All Crescent Products dental chair accessories are covered in a nonporous, medical-grade material that is easy to clean and disinfect. When fluids come in contact with the material, they will collect and remain on its surface rather than seep in and be absorbed (like they might with a more porous fabrics).
The entire Crescent Products Bodyrest System (encompassing all our products) can be cleaned with most detergents commonly used in healthcare settings. They can also be disinfected with medical-grade products like Birex and Cavi-Wipes. Avoid using strong, abrasive cleaners and those that contain bleach, which can reduce the lifespan of your dental chair accessories.
Replacing Crescent Headrest Covers
If needed, replacement covers can be purchased for Crescent Products Dental Headrests. Having a few of these on hand will allow you to quickly change out the cover on your headrest in-between patients so that they may be cleaned in bulk rather than a few times a day. These replacement covers also allow you to renew your Dental Headrests and keep them clean and sanitary without having to purchase an entirely new Headrest.
Staff Safety and Training
Proper training during this time is essential in order to prevent the spread of infectious diseases and protect patients and staff members. This includes the proper use of all PPE and infection control best practices. All employees should also be screened daily using the same questionnaire provided to patients (see above section: The Pre-Appointment Screening Process). Temperature checks should also be implemented at the start of each shift (temperature should be < 100.4˚F).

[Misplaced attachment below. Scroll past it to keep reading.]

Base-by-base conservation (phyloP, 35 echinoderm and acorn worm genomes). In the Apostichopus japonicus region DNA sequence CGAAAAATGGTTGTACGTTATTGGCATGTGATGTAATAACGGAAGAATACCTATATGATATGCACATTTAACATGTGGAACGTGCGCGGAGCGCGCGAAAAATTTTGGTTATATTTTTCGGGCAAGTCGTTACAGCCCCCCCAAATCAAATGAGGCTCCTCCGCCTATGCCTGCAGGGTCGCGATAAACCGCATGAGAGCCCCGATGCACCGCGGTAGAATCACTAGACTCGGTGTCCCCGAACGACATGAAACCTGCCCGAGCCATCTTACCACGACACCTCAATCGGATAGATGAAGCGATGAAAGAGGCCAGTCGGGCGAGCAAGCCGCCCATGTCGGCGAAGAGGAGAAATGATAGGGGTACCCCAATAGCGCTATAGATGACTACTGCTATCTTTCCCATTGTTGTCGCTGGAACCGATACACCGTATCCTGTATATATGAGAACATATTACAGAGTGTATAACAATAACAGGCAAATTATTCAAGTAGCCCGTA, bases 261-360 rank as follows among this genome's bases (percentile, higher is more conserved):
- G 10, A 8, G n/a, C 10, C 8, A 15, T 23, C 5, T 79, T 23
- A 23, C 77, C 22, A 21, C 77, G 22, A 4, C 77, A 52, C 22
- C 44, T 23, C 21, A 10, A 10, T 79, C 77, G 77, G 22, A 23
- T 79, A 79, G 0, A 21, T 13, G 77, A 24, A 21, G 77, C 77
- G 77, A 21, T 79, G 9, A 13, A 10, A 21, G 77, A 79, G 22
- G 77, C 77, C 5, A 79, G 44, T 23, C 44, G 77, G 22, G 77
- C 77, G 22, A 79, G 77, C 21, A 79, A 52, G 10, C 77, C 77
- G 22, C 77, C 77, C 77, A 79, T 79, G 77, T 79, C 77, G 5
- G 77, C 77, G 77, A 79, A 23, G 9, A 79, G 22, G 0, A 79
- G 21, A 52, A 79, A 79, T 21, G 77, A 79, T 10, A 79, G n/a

Note: Pregnant staff members should consult with their physician before returning to work.
Front Desk Staff
Front desk staff should only interact with patients while wearing goggles and masks or face shields, or when behind a glass or plastic shield installed at the reception desk. Clinics can also consider installing individual headsets for phones to reduce the sharing of phone receivers among employees. Front desk staff should avoid all physical contacts and greetings with patients.
Dental operators should always wear all required PPE when interacting with patients. This includes head and foot covers, masks/face shields, goggles and gloves. All physical contact, except that necessary for treatment, should be avoided. Hands should be washed before and after contact with a patient, and after touching any contaminated surfaces or equipment.
If possible, all staff members who will be coming into close contact with patients should wear gowns. These should be removed after each session with a patient and promptly discarded or laundered. Scrubs can be worn under gowns and should be changed into from street clothes upon entry to the clinic and out of before exiting. All scrubs should also be laundered after daily use.
Additional PPE recommendations and information for dental settings are provided by the CDC here.
Additional training materials for staff, including PPE, sterilization and disinfection, and environmental infection prevention and control are available here.